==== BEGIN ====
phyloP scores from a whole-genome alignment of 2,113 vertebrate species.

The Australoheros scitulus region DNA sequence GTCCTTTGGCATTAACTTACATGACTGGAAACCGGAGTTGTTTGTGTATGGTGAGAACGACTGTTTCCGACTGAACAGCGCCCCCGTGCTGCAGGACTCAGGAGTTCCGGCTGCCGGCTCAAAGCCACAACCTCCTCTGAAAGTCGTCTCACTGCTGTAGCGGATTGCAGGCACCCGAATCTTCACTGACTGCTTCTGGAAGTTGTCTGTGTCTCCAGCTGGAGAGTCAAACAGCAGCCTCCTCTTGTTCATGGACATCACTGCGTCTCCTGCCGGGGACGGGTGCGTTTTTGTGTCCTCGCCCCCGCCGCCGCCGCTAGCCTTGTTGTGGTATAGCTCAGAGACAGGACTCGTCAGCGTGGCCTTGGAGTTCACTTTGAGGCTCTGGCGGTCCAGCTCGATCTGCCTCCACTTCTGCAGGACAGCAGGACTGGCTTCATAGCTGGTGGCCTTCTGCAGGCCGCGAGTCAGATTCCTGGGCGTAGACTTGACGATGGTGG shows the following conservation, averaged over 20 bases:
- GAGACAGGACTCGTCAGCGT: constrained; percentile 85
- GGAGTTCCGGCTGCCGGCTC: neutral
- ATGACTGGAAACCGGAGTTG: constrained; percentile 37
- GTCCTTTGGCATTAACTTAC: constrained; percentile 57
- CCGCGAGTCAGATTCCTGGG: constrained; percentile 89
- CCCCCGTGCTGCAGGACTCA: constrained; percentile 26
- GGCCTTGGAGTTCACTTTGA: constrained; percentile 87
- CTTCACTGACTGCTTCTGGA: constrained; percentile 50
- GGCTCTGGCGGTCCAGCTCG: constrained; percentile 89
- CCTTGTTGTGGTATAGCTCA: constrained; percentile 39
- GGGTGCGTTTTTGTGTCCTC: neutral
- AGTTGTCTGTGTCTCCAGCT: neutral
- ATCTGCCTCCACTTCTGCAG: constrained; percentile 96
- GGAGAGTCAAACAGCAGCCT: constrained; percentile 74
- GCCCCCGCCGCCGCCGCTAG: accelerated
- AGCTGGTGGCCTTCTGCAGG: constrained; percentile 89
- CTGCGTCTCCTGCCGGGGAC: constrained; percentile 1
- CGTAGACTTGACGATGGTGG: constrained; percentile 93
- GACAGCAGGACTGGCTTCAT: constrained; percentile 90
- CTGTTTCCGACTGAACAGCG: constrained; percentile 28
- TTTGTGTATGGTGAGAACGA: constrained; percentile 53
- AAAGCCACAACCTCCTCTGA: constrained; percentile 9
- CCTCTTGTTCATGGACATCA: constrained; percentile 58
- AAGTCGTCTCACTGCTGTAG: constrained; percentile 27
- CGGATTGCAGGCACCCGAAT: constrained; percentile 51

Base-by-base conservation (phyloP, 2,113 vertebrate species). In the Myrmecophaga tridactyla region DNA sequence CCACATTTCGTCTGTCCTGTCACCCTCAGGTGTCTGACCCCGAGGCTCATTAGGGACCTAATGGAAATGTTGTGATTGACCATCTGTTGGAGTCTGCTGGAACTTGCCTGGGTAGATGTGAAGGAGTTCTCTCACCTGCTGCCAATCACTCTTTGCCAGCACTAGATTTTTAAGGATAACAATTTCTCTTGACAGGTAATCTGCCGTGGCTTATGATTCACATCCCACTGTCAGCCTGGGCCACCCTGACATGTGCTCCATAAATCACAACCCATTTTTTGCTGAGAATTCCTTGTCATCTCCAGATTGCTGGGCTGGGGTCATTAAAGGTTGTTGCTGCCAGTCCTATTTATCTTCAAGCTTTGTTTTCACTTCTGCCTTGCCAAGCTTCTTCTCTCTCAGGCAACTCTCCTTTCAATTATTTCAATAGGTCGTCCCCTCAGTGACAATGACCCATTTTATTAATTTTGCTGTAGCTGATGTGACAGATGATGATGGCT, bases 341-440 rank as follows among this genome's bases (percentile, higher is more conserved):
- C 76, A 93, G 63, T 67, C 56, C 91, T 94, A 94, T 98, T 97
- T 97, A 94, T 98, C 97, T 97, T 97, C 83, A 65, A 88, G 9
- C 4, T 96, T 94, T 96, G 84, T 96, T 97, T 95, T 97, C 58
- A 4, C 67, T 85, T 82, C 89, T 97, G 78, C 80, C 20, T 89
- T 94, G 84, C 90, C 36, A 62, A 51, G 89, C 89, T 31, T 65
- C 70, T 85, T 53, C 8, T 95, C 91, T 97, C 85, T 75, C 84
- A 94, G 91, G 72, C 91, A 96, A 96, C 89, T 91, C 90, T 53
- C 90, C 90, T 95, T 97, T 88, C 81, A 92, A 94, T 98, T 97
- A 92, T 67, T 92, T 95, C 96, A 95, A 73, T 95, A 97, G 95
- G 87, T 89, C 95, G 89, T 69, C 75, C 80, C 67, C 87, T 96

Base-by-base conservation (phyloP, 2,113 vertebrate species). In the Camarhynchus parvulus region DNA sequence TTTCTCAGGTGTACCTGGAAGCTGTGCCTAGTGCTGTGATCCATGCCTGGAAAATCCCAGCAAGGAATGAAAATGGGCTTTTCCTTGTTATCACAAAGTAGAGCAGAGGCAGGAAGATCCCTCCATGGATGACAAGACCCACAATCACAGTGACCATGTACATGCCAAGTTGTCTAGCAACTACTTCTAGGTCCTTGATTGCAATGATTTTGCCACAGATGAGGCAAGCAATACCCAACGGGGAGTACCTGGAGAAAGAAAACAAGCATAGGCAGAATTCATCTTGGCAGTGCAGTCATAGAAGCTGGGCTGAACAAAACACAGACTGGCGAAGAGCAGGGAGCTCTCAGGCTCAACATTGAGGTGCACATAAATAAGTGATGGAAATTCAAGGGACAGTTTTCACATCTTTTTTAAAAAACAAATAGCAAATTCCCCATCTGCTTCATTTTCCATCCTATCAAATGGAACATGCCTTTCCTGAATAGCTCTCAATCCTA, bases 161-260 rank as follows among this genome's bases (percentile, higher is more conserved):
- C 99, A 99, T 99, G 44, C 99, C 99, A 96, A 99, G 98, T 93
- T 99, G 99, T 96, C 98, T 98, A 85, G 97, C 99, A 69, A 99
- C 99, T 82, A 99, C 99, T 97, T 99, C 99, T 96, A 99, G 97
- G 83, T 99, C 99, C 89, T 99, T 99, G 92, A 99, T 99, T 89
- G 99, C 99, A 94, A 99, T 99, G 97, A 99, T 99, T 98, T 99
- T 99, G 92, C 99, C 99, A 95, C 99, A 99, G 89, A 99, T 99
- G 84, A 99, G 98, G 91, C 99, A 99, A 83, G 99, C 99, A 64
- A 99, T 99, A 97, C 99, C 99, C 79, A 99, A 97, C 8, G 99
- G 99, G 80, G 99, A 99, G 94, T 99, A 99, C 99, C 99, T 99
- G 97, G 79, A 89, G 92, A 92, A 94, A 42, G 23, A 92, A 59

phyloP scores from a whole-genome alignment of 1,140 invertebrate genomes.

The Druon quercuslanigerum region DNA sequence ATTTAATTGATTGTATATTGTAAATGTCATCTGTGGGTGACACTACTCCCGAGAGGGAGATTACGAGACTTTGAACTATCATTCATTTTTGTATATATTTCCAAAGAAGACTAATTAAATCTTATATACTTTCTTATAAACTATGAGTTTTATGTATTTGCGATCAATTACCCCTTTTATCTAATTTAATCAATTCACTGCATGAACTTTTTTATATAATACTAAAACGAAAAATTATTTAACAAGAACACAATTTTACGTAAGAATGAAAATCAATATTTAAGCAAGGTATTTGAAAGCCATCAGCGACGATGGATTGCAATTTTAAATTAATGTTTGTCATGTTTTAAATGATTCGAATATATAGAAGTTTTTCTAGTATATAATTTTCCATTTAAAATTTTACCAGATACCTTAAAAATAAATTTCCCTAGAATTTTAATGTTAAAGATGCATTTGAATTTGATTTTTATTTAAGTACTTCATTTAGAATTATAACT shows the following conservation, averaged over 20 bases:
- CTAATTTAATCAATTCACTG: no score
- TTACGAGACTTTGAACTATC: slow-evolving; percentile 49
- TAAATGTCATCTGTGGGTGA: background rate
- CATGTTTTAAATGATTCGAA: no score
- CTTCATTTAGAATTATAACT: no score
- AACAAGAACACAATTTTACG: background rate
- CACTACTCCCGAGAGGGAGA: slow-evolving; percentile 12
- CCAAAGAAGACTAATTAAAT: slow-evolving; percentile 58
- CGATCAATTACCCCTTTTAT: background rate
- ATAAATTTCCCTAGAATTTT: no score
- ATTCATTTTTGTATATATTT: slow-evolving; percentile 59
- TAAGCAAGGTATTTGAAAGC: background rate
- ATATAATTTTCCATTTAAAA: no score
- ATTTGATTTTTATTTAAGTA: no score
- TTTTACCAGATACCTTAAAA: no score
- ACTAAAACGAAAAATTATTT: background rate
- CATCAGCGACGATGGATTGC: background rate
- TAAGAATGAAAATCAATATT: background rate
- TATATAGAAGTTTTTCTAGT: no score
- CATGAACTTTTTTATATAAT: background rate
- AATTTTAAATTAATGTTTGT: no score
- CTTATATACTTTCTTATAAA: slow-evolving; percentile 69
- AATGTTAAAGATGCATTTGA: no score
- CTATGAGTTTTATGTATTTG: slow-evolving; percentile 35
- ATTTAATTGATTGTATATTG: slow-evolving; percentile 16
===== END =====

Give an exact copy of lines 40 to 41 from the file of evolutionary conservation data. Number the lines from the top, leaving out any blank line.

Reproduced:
- C 99, A 99, T 99, G 44, C 99, C 99, A 96, A 99, G 98, T 93
- T 99, G 99, T 96, C 98, T 98, A 85, G 97, C 99, A 69, A 99